Disposable masks mostly produced from synthetic fabric known as TNT have been widely used by the population due to its convenience, low cost and for not requiring washing.
But the need for their use, while avoiding Covid-19 infection and contamination, brought an aggravating factor: incorrect disposal of disposable masks. TNT is estimated to take 400 to 450 years to decompose in nature and health authorities around the world are already concerned about this new form of environmental contamination.
There is no approximate amount of production of disposable masks in recent months, but this number is indeed extremely huge. Brazilian Textile Industry Association, for example, has mobilized hundreds of companies to produce and donate 13.5 million disposable and fabric masks. Prisoners in São Paulo State produced 1.5 million TNT masks up to May this year.
Improperly disposed masks were found in the sands and natural trails in Hong Kong, a region governed by China, where most of the 7.4 million inhabitants use facial protective equipment to combat Covid-19. Environmentalists are warning that these residues represent a major threat to human life, marine life and wildlife habitats. In addition of aggravating the pollution, this garbage is a risk for increasing a possible spread of the new Coronavirus.
In Brazil, the situation is not different. Garbage recycling plants have been required to adopt differentiated strategies with the collectors to avoid that they get contaminated with masks improperly discarded in the recyclable garbage. Even with protective equipment, if employees lean against a contaminated mask and take their hand to their face, they can be infected by Covid-19. Some cooperatives are quarantining the waste before its separation.
Brazilian Association of Sanitary and Environmental Engineering (ABES) warns that there is a correct way to dispose used masks and gloves. The materials must be put into two plastic bags (one inside the other), and these must be firmly tied and thrown into the regular garbage basket, the so-called bathroom garbage.
It is important to highlight that the protective mask or any disposable material used to contain the pandemic, such as gloves or aprons, should not be thrown in recyclable waste. Care must be doubled if materials have come into contact with a contaminated person, and when throwing in the garbage basket into a plastic bag, it must be signaled with the words: RISK OF CONTAMINATION.
Since the beginning of the new coronavirus pandemic, in March 2020, protective masks started to be used more frequently and, in June, the World Health Organization (WHO) updated its recommendations and indicated their use in public establishments. Many Brazilian cities have ordered its mandatory use and also imposed fines in case of non-compliance. In the Federal District, for example, since May 11, those not using masks in the streets or public spaces may be required to pay a R$ 2 thousand fine.
The use of masks was already a common habit by Asian people and now it became a part of everyone’s daily routine. Many believe that its use will continue to be a part of the society routine in view of hygiene and health issues, even after Covid-19 control.
In Japan, people use masks when they are sick showing respect for the others, to avoid infect them. Currently, it represents a sign of protection and solidarity, since the sick individual reduces the spread and the healthy individual avoids contamination. This is not only an emergency use for individual protection, but a collective safety strategy that will lead people to protect each other from now on.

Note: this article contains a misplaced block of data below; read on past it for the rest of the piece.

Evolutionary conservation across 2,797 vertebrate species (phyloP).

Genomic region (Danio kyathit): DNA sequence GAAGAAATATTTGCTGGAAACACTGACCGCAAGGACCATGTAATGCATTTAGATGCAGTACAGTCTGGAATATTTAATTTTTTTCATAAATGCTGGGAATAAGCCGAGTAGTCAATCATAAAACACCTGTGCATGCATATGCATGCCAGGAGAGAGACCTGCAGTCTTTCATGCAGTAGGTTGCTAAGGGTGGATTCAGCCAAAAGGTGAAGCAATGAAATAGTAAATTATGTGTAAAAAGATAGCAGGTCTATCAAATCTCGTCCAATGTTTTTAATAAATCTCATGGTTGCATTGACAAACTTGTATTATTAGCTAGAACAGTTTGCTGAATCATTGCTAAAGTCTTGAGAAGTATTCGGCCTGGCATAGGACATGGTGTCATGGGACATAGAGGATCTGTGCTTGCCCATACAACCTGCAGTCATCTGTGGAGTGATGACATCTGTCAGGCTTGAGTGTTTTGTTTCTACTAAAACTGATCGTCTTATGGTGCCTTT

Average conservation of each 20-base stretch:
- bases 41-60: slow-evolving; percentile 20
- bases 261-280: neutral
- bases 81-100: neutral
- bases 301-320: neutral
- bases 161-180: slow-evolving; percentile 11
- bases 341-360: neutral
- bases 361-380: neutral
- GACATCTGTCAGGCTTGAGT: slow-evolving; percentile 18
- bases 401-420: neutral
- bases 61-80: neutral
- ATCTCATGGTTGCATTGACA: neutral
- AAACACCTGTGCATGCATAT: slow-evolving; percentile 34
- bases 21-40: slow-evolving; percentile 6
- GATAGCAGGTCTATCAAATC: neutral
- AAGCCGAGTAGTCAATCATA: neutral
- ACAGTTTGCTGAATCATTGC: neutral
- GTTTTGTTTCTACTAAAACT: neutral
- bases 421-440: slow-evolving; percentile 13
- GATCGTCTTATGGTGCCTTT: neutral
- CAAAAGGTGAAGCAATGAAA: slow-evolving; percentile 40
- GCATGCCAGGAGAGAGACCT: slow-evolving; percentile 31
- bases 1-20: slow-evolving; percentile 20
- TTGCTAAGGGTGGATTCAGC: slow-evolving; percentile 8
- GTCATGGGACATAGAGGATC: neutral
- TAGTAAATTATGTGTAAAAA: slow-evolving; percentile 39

With 20 million confirmed cases in 188 countries and territories and 730,000 people killed by Covid-19, according to data released on August 10, 2020 by Johns Hopkins University in the United States, this pandemic is the most determining behavior changer of the last 100 years. Routines and habits of society were disruptively changed all over the world. Social distancing is now recommended as the best way to avoid infection. In addition, the frequent hand hygiene, either with 70% alcohol or with water and soap, has become a new rule.
Specialists warn that a good mask must protect the nose and mouth and allow the natural movement when the person talks, but avoiding opening in its sides. The mask purpose is to prevent saliva droplets from being thrown into the air and also to prevent droplets of other people from reaching the face, lips, nose and eyes.
In order to protect the environment, Neoenergia provides to its employees who were working from home and are now returning back to the company’s facilities a kit with washable masks for individual and permanent use throughout the working hours and also to be used when traveling for work and going back home. The company has chosen washable masks because their useful life is longer and they generate less solid waste.
Since the beginning of Covid-19 pandemic, Neoenergia is following all recommendations from the World Health Organizations (WHO) in order to protect the health and safety of its employees. For those who were working from home, the Company prepared a plan for phased return to the working environment, aiming at ensuring an adequate space capable of accommodating people and always meeting the required physical distancing.
Throughout this period, Neoenergia invested in strict hygiene, cleaning, health and safety practices. The electric sector holding’s recommendations include the mandatory use of masks for 100% of its employees, irrespective of position and/or age. In addition to masks, all employees are provided with supplementary facial protective equipment, such as face shield for those working in administrative positions. In the operation, Individual Protective Equipment (IPEs) such as glasses plus balaclava, in addition to the facial protective items completes the protection.